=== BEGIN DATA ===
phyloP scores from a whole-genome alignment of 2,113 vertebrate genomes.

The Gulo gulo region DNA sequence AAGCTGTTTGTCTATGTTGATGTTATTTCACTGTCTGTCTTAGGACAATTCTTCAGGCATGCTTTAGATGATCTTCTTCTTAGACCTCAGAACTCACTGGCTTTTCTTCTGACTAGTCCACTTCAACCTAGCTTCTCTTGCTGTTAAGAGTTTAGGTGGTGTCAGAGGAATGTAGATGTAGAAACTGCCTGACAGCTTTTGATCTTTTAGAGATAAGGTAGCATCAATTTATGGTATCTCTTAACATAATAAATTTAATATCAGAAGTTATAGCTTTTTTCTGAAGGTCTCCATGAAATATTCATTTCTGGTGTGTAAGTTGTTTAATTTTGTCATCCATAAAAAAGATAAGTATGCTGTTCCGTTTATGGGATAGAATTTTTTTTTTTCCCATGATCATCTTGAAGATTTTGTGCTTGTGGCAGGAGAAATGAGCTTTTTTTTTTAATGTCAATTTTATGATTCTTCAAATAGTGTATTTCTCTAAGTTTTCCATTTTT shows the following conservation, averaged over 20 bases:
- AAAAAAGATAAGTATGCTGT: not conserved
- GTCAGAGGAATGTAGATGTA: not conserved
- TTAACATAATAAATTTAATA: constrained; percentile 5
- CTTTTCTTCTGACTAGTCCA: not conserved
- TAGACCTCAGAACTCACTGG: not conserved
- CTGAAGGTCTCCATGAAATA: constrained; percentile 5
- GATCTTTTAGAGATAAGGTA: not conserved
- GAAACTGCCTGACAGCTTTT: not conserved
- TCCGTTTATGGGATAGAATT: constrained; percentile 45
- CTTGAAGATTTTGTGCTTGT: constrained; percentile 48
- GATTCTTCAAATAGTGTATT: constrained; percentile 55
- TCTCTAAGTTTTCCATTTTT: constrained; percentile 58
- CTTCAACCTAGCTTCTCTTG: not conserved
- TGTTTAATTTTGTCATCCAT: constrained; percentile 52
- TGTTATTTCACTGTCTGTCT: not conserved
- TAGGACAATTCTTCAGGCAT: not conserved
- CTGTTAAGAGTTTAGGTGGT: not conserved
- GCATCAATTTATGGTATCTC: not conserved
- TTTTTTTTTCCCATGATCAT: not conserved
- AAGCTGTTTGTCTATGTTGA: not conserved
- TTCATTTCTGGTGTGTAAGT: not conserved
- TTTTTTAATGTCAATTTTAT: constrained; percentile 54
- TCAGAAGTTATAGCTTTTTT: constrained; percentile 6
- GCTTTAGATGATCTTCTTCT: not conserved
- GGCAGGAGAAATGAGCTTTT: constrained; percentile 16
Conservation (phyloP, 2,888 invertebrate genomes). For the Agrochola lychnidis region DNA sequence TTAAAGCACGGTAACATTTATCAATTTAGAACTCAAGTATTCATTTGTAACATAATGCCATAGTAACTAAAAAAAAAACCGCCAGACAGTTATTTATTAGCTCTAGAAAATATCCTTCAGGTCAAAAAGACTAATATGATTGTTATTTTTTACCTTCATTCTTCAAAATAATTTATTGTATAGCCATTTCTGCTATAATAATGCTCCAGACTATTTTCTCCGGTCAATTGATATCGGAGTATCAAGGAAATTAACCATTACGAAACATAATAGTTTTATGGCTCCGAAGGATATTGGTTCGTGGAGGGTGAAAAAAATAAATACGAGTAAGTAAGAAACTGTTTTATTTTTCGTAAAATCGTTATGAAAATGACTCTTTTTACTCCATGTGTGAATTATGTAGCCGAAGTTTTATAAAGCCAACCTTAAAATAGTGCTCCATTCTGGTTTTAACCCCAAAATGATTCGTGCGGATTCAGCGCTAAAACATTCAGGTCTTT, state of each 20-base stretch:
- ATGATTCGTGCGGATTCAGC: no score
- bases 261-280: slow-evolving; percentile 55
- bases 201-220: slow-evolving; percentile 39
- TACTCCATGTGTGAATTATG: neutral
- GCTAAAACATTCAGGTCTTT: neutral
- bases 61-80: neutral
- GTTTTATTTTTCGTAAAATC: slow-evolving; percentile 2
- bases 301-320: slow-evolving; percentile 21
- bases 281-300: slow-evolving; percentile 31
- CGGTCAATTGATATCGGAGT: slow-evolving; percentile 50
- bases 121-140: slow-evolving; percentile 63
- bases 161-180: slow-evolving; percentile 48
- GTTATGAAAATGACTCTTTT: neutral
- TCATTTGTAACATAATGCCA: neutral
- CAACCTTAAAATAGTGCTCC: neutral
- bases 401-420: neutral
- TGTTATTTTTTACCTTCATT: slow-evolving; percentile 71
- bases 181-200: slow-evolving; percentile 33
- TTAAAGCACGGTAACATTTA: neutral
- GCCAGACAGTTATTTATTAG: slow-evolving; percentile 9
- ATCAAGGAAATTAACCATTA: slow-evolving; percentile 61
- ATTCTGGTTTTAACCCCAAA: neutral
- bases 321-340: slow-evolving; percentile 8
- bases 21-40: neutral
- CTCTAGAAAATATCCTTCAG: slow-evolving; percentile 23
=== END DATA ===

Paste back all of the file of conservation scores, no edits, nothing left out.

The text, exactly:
phyloP scores from a whole-genome alignment of 2,113 vertebrate genomes.

The Gulo gulo region DNA sequence AAGCTGTTTGTCTATGTTGATGTTATTTCACTGTCTGTCTTAGGACAATTCTTCAGGCATGCTTTAGATGATCTTCTTCTTAGACCTCAGAACTCACTGGCTTTTCTTCTGACTAGTCCACTTCAACCTAGCTTCTCTTGCTGTTAAGAGTTTAGGTGGTGTCAGAGGAATGTAGATGTAGAAACTGCCTGACAGCTTTTGATCTTTTAGAGATAAGGTAGCATCAATTTATGGTATCTCTTAACATAATAAATTTAATATCAGAAGTTATAGCTTTTTTCTGAAGGTCTCCATGAAATATTCATTTCTGGTGTGTAAGTTGTTTAATTTTGTCATCCATAAAAAAGATAAGTATGCTGTTCCGTTTATGGGATAGAATTTTTTTTTTTCCCATGATCATCTTGAAGATTTTGTGCTTGTGGCAGGAGAAATGAGCTTTTTTTTTTAATGTCAATTTTATGATTCTTCAAATAGTGTATTTCTCTAAGTTTTCCATTTTT shows the following conservation, averaged over 20 bases:
- AAAAAAGATAAGTATGCTGT: not conserved
- GTCAGAGGAATGTAGATGTA: not conserved
- TTAACATAATAAATTTAATA: constrained; percentile 5
- CTTTTCTTCTGACTAGTCCA: not conserved
- TAGACCTCAGAACTCACTGG: not conserved
- CTGAAGGTCTCCATGAAATA: constrained; percentile 5
- GATCTTTTAGAGATAAGGTA: not conserved
- GAAACTGCCTGACAGCTTTT: not conserved
- TCCGTTTATGGGATAGAATT: constrained; percentile 45
- CTTGAAGATTTTGTGCTTGT: constrained; percentile 48
- GATTCTTCAAATAGTGTATT: constrained; percentile 55
- TCTCTAAGTTTTCCATTTTT: constrained; percentile 58
- CTTCAACCTAGCTTCTCTTG: not conserved
- TGTTTAATTTTGTCATCCAT: constrained; percentile 52
- TGTTATTTCACTGTCTGTCT: not conserved
- TAGGACAATTCTTCAGGCAT: not conserved
- CTGTTAAGAGTTTAGGTGGT: not conserved
- GCATCAATTTATGGTATCTC: not conserved
- TTTTTTTTTCCCATGATCAT: not conserved
- AAGCTGTTTGTCTATGTTGA: not conserved
- TTCATTTCTGGTGTGTAAGT: not conserved
- TTTTTTAATGTCAATTTTAT: constrained; percentile 54
- TCAGAAGTTATAGCTTTTTT: constrained; percentile 6
- GCTTTAGATGATCTTCTTCT: not conserved
- GGCAGGAGAAATGAGCTTTT: constrained; percentile 16
Conservation (phyloP, 2,888 invertebrate genomes). For the Agrochola lychnidis region DNA sequence TTAAAGCACGGTAACATTTATCAATTTAGAACTCAAGTATTCATTTGTAACATAATGCCATAGTAACTAAAAAAAAAACCGCCAGACAGTTATTTATTAGCTCTAGAAAATATCCTTCAGGTCAAAAAGACTAATATGATTGTTATTTTTTACCTTCATTCTTCAAAATAATTTATTGTATAGCCATTTCTGCTATAATAATGCTCCAGACTATTTTCTCCGGTCAATTGATATCGGAGTATCAAGGAAATTAACCATTACGAAACATAATAGTTTTATGGCTCCGAAGGATATTGGTTCGTGGAGGGTGAAAAAAATAAATACGAGTAAGTAAGAAACTGTTTTATTTTTCGTAAAATCGTTATGAAAATGACTCTTTTTACTCCATGTGTGAATTATGTAGCCGAAGTTTTATAAAGCCAACCTTAAAATAGTGCTCCATTCTGGTTTTAACCCCAAAATGATTCGTGCGGATTCAGCGCTAAAACATTCAGGTCTTT, state of each 20-base stretch:
- ATGATTCGTGCGGATTCAGC: no score
- bases 261-280: slow-evolving; percentile 55
- bases 201-220: slow-evolving; percentile 39
- TACTCCATGTGTGAATTATG: neutral
- GCTAAAACATTCAGGTCTTT: neutral
- bases 61-80: neutral
- GTTTTATTTTTCGTAAAATC: slow-evolving; percentile 2
- bases 301-320: slow-evolving; percentile 21
- bases 281-300: slow-evolving; percentile 31
- CGGTCAATTGATATCGGAGT: slow-evolving; percentile 50
- bases 121-140: slow-evolving; percentile 63
- bases 161-180: slow-evolving; percentile 48
- GTTATGAAAATGACTCTTTT: neutral
- TCATTTGTAACATAATGCCA: neutral
- CAACCTTAAAATAGTGCTCC: neutral
- bases 401-420: neutral
- TGTTATTTTTTACCTTCATT: slow-evolving; percentile 71
- bases 181-200: slow-evolving; percentile 33
- TTAAAGCACGGTAACATTTA: neutral
- GCCAGACAGTTATTTATTAG: slow-evolving; percentile 9
- ATCAAGGAAATTAACCATTA: slow-evolving; percentile 61
- ATTCTGGTTTTAACCCCAAA: neutral
- bases 321-340: slow-evolving; percentile 8
- bases 21-40: neutral
- CTCTAGAAAATATCCTTCAG: slow-evolving; percentile 23